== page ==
South Africa

South Africa

SABC court battle: Motsoeneng must be suspended, says DA

The Supreme Court of Appeal may have upheld an order that the state broadcaster’s chief operating officer, Hlaudi Motsoeneng, be suspended, but Motsoeneng still has his job. Just. In addition to the disciplinary proceedings finally instituted by the SABC, Motsoeneng is now fighting multiple separate legal battles – while the Democratic Alliance has warned that there’s another on its way on Thursday. By REBECCA DAVIS.

“[Hlaudi] Motsoeneng is not allowed to be working at the SABC today,” counsel for the Democratic Alliance (DA) Anton Katz told the Western Cape High Court on Wednesday. But the SABC’s chief operating officer is still holding onto his job, and the DA has warned that it’s had enough of what the party sees as a blatant flouting of the law.

This doesn’t mean that Motsoeneng is in the clear with his employer. Disciplinary proceedings have been initiated against Motsoeneng, it emerged from court papers this week. His disciplinary hearing is set down for 30 October. Currently, the SABC is staying mum on what exactly is on his charge sheet.

The court papers referred to above are not part of the matter that was being heard by the Western Cape High Court this week. Motsoeneng is currently fighting legal fires on numerous fronts. The news about the disciplinary hearing was contained in an affidavit he has filed with the Constitutional Court for leave to appeal the Supreme Court of Appeal’s (SCA’s) judgment last week upholding his suspension and bolstering the powers of the public protector to recommend remedial action.

His separate legal battle this week sees the Western Cape High Court play host to the DA’s attempt to have his appointment as chief operating officer set aside. And now it looks as if the state broadcaster and Motsoeneng will face yet another legal challenge.

“[An] urgent application will be launched tomorrow, for contempt of court,” DA federal chairperson James Selfe told journalists outside court on Wednesday. “We believe that there was a very clear instruction from the SCA. The SABC has only implemented part of it, not all of it, and we believe that constitutes contempt and we will make the case accordingly.”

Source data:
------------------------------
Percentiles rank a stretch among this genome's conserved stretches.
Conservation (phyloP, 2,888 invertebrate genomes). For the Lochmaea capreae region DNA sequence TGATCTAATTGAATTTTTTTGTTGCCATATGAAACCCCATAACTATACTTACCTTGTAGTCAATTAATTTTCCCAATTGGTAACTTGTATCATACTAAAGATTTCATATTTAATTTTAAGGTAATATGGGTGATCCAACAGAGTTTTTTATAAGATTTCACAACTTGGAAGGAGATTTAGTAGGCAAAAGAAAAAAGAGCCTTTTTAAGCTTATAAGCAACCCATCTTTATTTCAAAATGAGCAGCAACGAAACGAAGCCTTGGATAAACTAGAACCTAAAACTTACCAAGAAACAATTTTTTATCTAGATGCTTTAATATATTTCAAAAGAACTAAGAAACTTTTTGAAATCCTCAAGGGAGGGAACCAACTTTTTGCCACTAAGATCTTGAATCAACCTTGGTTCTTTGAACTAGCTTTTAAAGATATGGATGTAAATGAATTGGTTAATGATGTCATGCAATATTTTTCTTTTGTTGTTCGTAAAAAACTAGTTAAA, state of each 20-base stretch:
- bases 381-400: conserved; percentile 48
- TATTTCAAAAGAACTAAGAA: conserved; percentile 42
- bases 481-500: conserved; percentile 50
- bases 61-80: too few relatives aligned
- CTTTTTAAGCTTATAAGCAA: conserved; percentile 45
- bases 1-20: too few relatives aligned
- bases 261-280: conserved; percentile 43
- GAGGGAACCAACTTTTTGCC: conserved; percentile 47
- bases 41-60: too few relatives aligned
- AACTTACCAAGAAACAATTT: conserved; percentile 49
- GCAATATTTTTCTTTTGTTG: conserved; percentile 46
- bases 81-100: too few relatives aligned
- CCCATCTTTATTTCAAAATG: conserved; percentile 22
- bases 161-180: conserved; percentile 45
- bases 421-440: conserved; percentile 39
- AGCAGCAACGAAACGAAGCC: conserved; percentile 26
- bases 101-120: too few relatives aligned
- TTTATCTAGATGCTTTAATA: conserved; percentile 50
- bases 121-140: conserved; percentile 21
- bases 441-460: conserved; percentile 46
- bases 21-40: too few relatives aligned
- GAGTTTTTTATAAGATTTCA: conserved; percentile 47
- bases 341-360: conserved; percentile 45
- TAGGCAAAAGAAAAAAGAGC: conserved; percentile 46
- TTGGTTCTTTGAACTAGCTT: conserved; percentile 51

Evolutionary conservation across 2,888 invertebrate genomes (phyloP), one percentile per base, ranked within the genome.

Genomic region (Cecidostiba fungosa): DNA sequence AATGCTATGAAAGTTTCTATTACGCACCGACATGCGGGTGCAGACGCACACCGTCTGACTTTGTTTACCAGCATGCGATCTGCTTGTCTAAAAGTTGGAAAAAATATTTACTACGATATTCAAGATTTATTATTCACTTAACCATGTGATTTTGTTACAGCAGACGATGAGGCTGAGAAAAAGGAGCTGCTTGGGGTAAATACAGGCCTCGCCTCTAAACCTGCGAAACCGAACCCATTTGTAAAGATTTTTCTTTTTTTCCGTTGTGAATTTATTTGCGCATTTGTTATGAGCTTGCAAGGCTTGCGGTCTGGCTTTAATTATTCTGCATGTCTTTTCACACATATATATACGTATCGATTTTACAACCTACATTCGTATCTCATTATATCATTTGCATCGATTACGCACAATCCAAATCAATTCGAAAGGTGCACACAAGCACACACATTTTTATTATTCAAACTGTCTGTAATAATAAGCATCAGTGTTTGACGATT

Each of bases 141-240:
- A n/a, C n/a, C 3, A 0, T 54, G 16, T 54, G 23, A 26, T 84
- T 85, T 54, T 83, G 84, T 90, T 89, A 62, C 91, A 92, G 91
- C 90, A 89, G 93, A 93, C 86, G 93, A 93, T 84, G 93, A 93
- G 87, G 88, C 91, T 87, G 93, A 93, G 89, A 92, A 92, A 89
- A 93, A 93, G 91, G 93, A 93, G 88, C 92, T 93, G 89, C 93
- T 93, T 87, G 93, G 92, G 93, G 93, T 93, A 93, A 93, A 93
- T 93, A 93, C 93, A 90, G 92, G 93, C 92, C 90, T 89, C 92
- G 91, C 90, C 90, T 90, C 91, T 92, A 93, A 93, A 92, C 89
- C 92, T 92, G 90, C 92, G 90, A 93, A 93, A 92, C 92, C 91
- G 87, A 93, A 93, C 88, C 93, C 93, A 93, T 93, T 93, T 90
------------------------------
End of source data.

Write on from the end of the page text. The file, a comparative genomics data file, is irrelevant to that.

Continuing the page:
Earlier, the DA had announced an ultimatum: the SABC had up till 2pm on Wednesday to suspend Motsoeneng, and after that could expect the application outlined by Selfe. By the time court adjourned, no suspension seemed forthcoming. By Thursday, then, it looks like the SABC will have one more legal woe to add to its Motsoeneng-related pile.

At one stage during court on Wednesday, Katz rhetorically inquired why the SABC seemed so dead-set on fighting the suspension of Motsoeneng. They think “he’s the best thing since sliced bread”, Judge Dennis Davis quipped in response. Katz replied that the board should try watching Al Jazeera or CNN some time.

The DA’s counsel stressed that their concerns were with the manner in which Motsoeneng was appointed to his post, including the fact that no other applicants were interviewed for the post. “We as a matter of principle have no problem with Mr Motsoeneng one way or the other,” Katz assured Davis.

“You could’ve fooled me,” grunted the judge.

Davis, who has on several occasions in the past expressed frustration over the judiciary being pulled into matters affecting the executive, made it clear at multiple points this week that his job is not to rule on whether Motsoeneng is a “bad seed”, or to determine the merit of the public protector’s report. The judge is tasked with determining whether Communications Minister Faith Muthambi – another figure who is currently under siege – acted rationally in deciding to appoint Motsoeneng to his position on a permanent basis.

Motsoeneng’s lawyer, Norman Arendse, argued this week that his client’s appointment was indeed rational. He contended that both the SABC and Muthambi were aware that Motsoeneng did not have a Matric certificate, but they considered Motsoeneng to have additional experience and attributes which qualified him for the job.